A chance to get your stolen jewelry back

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DENVER — Hundreds of pieces of stolen jewelry — recovered after the bust of a large burglary ring — is waiting to be claimed by its rightful owners.

The Denver Police Department is encouraging the rightful owners to come forward.

Recognize any of this expensive and pricey jewelry? Gold, diamonds, watches.

These are just some of the items police say were stolen from more than 50 Denver-area homes by a large-scale burglary ring running for the past three years.

Last month, prosecutors indicted 28 members of the Kings of Denver, African mafia as prosecutors say, they called themselves.

“This is basically a criminal enterprise that came together for the purpose of committing these crimes. It was basically how they made a living,” said Lynn Kimbrough, spokeswoman for the Denver District Attorney’s Office.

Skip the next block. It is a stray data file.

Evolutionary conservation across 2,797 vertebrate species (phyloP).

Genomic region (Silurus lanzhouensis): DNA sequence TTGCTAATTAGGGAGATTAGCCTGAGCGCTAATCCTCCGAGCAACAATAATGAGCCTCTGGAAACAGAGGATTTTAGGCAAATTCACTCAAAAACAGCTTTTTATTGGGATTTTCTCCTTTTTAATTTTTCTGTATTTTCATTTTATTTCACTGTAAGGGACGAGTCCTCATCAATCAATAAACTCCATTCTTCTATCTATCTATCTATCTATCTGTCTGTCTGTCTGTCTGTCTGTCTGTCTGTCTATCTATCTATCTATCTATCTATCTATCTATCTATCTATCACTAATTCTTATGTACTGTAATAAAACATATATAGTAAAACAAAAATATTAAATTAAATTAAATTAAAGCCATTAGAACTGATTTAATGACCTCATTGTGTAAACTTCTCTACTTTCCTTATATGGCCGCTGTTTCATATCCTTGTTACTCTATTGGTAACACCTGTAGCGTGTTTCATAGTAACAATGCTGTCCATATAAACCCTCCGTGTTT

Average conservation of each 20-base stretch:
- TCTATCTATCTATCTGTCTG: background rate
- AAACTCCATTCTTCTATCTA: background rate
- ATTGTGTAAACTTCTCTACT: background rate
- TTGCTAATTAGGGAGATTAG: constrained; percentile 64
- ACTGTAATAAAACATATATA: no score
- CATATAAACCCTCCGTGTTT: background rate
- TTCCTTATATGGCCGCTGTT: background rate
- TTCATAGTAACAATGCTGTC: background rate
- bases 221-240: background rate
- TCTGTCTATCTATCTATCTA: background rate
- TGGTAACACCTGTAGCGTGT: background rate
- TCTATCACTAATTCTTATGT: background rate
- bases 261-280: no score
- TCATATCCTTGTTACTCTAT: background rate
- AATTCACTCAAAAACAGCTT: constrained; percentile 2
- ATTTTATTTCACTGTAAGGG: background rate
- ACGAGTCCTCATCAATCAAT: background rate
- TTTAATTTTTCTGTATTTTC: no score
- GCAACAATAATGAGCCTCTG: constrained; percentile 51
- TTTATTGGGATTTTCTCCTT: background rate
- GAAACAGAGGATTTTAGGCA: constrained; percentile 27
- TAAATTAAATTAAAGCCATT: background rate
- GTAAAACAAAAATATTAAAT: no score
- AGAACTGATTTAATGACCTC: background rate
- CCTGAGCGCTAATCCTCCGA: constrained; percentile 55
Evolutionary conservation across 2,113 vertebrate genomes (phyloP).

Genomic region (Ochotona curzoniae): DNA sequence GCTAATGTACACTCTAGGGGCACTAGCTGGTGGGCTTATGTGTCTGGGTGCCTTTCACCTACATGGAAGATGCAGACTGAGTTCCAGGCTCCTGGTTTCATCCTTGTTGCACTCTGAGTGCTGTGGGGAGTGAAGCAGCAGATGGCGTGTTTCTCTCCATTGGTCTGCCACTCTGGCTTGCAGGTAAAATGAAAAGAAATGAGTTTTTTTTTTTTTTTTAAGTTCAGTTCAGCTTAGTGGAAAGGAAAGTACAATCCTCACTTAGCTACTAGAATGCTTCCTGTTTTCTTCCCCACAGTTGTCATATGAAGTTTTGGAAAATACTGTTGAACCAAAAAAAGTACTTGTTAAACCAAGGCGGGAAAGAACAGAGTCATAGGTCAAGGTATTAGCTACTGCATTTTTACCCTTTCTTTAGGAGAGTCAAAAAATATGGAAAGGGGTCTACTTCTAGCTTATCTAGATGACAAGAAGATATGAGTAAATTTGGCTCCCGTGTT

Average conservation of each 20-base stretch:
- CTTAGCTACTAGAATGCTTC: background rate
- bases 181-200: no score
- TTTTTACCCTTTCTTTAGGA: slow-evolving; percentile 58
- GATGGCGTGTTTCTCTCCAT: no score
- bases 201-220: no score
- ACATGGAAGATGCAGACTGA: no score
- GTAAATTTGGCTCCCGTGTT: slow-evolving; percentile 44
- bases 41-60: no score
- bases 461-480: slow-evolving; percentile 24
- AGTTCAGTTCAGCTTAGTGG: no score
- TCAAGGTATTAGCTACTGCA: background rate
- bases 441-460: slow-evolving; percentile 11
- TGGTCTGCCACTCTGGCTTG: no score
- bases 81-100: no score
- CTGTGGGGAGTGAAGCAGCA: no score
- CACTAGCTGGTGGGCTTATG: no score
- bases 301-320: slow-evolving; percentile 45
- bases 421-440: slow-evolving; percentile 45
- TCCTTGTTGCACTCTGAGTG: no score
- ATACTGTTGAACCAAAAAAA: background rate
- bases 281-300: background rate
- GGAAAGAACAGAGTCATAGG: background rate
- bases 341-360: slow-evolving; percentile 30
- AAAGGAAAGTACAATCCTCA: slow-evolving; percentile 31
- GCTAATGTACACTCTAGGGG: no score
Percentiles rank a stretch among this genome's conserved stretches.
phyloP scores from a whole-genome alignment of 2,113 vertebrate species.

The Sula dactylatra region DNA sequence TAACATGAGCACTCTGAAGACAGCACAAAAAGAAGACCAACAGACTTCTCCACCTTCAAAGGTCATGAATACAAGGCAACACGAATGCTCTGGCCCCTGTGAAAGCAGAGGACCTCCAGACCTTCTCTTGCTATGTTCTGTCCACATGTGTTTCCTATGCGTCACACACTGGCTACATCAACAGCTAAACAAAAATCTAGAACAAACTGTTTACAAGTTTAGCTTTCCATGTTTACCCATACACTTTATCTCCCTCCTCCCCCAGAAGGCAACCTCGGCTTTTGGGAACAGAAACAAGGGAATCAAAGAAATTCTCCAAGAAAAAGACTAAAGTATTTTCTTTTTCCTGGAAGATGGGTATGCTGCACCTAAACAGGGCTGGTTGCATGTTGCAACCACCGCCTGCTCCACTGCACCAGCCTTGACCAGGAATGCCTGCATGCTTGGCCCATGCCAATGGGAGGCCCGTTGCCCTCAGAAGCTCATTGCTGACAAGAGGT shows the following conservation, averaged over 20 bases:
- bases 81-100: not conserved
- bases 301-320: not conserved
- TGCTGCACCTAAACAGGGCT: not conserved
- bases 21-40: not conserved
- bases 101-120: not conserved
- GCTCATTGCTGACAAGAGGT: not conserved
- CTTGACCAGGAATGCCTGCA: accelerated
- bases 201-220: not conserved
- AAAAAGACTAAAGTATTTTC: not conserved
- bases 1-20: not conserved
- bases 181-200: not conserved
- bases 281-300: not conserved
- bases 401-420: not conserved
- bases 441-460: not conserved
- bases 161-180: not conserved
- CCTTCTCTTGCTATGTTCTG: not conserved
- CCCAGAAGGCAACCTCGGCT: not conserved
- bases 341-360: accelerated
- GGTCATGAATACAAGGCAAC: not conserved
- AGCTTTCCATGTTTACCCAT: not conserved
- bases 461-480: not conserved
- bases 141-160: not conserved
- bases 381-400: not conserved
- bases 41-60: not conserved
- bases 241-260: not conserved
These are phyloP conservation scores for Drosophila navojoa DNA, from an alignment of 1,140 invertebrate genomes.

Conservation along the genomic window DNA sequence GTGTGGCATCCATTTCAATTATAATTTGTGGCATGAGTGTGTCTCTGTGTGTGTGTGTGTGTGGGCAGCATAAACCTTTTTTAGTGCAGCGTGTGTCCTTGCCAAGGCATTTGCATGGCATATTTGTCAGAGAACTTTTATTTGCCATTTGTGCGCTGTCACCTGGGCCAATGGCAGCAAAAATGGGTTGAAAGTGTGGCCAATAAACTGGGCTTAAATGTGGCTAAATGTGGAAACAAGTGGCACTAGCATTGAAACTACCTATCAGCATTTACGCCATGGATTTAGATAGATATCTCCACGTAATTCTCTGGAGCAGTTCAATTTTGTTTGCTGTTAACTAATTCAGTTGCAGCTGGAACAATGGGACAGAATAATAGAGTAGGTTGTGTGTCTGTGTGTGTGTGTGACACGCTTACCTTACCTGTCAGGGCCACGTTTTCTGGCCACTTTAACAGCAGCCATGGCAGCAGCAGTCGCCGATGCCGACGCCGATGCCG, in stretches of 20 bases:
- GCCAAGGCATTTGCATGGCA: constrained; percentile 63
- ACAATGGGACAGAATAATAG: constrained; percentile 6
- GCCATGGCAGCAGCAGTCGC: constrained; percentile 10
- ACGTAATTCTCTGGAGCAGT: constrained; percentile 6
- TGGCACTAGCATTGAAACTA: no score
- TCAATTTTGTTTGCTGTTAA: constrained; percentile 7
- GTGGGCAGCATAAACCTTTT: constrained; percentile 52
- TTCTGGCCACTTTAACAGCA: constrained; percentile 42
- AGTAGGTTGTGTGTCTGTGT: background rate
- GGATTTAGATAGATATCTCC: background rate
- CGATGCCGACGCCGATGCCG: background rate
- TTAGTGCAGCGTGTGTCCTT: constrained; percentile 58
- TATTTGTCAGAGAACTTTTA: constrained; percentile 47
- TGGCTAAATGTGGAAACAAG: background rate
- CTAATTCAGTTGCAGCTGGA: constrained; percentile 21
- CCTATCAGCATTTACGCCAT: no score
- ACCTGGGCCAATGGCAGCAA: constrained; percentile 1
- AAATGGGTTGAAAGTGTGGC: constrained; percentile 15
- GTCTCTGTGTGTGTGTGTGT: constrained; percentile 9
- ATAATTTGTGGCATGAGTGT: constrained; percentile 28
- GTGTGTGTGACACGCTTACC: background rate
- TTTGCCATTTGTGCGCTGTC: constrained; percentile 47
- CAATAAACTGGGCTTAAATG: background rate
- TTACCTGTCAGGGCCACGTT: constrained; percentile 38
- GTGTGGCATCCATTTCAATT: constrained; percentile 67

“Their ruse was simple. They would ring the doorbell and if no one was home they would use a sharp object to break the glass door or window, sneak in and steal anything of value.”

The defendants are accused of stealing nearly a half-million dollars worth of jewelry, watches, wine, guns, electronics and cars.

“The credit really goes to the Denver Police Department and detectives that work in District 2 and District 3. As they were investigating individual burglaries and thefts, they began to see a pattern,” Kimbrough said.

Now, police are trying to track down the owners of these stolen goods.

If you believe any of the pieces could belong to you, Denver police is asking for proof of ownership — meaning the items won’t be released without some sort of receipts, photos, appraisals, maintenance or insurance documentation.

The number of burglaries and auto thefts happening right here in the Denver metro continues to rise. Police say it’s important to keep your doors and windows locked and keep valuables out of sight.

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